Feb 13–Mar 16
On these dates, enjoy reduced admission ($19 adults; $14 seniors and students) and see Fast Forward and Human Interest. Two floors are closed as we prepare for the 2017 Biennial.
On Saturday, May 10, families were invited to learn about performance art with artist Alexandro Segade who is part of My Barbarian, a collective with Malik Gaines and Jade Gordon. My Barbarian combines experimental performance, traditional theater, and visual art to produce live events, music, and videos. In this Artist’s Choice workshop, families had the opportunity to watch and discuss excerpts of My Barbarian’s 2014 Biennial film Declaration of Infantile Anxiety Situations Reflected in the Creative Impulse, 2013.
The film, which features the three My Barbarian artists as well as their own mothers, explores psychoanalytical texts, issues of gender identity, and the 1970s feminist movement. To grasp these challenging themes, families focused on how the collective used settings, props, and gestures to set the scene for their characters and communicate a message.
Families were fascinated with the different period costumes, from western style overalls and late nineteenth-century prim white dresses to dapper styles of the 1940s. Segade explained that initially the three artists made their own costumes, but now they work with a costume designer and spend all day trying on different costumes until they find ones that portray specific characters and time periods perfectly.
Parents and kids engaged in warm-up activities and theater games to begin working together outside of their family units. Segade divided them into three mini communities made up of several families each. Using bits of colorful patterned fabric, the groups collaborated to create their own costumes to unify them as a unique community.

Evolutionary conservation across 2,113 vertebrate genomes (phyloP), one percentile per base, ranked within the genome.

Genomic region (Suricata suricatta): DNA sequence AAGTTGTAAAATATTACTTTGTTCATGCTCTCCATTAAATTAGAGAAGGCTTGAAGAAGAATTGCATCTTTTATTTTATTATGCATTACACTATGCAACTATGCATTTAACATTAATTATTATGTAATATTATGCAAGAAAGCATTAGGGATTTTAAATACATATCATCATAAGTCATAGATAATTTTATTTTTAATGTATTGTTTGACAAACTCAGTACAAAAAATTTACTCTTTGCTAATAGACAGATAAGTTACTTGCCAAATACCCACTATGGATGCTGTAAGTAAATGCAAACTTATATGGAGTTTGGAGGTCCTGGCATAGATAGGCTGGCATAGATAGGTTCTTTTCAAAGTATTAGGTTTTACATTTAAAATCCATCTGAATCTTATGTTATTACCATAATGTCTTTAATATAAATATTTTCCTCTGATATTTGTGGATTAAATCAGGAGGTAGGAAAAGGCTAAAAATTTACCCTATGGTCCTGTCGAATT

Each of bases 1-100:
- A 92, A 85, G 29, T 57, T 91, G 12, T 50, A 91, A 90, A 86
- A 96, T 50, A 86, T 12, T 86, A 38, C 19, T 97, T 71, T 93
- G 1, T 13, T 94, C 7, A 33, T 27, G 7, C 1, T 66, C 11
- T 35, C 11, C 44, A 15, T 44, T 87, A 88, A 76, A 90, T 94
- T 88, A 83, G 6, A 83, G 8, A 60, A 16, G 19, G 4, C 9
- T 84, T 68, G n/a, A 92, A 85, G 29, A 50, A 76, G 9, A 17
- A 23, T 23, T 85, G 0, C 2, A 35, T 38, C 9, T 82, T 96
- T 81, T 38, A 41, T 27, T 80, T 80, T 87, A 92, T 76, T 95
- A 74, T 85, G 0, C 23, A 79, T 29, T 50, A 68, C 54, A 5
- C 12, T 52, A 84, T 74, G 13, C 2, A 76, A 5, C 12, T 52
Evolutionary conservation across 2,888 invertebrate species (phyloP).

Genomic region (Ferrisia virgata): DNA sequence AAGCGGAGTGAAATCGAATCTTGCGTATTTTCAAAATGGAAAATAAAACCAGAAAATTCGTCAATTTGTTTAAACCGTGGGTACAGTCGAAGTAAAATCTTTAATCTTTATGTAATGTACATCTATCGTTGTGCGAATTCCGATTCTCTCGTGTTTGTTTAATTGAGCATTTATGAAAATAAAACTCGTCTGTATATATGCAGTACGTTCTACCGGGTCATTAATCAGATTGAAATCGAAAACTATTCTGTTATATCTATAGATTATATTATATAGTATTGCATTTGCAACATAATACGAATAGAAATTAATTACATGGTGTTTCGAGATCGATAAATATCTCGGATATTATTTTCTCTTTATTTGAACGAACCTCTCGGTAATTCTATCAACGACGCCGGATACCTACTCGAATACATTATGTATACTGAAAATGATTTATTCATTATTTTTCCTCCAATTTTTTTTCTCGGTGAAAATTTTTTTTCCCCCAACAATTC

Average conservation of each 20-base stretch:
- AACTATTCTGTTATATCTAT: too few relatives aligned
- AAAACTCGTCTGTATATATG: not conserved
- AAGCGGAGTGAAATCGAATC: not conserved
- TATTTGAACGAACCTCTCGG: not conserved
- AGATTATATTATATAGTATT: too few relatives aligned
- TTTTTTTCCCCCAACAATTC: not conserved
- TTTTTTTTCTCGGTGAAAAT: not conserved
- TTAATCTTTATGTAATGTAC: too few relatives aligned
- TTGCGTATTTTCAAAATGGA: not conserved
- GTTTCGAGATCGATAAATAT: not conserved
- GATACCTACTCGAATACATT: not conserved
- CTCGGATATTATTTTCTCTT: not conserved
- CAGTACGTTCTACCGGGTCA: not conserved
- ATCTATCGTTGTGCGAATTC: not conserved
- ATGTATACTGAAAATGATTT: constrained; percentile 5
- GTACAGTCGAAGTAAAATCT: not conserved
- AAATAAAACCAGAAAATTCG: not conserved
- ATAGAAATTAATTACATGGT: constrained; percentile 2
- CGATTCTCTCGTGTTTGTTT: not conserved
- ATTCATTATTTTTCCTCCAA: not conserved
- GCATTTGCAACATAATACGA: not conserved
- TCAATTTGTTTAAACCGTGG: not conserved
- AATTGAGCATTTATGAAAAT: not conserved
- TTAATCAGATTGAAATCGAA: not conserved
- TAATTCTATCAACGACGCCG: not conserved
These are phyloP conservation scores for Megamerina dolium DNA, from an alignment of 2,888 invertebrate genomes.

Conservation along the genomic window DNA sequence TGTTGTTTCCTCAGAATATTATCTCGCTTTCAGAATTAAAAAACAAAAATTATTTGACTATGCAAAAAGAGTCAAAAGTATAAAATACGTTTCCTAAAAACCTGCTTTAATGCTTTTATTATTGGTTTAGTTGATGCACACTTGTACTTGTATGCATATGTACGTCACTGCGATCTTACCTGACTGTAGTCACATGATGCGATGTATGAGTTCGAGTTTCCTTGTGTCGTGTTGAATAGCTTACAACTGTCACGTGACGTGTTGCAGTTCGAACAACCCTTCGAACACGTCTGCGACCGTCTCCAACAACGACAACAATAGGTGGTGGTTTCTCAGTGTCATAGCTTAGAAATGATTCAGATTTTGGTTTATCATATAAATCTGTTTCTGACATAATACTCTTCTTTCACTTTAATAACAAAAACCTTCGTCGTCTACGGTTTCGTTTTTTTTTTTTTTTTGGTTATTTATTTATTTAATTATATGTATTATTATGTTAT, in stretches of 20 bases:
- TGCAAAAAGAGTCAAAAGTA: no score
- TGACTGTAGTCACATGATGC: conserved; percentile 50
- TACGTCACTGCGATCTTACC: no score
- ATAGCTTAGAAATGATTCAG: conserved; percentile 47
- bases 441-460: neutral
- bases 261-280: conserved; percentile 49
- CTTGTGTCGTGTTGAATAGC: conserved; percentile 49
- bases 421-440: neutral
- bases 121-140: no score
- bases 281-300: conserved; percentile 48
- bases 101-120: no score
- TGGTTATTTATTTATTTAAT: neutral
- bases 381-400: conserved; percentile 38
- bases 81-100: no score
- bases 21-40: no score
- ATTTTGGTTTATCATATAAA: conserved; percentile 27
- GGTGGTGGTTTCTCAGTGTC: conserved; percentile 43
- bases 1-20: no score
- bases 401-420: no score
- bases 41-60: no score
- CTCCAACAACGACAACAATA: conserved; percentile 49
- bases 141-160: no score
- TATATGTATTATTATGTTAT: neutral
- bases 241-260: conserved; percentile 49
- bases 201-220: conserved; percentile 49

Based on different aspects of their costumes, the groups discussed what name, chant, and gesture would identify their community. One group, “The ELMS” derived their title from the first letter of each of their first names. From there, they developed a tree-like stance, reminiscent of an elm tree, with their arms stretched out as branches. The “One-Handed Wonders” were forced to work together after deciding on their special feature of each wrapping up one of their hands with fabric and string. The “Strong Bananas” were inspired by the jungle theme of the leopard print fabric they liked.
Families followed Segade in a parade through the Museum. There were hearty yells echoing through the space as the families danced around curious Museum visitors. Families were encouraged as they received a vigorous applause from the Whitney guards! Everyone thoroughly enjoyed this taste of performance art.
By Jamie Rosenfeld, Education Assistant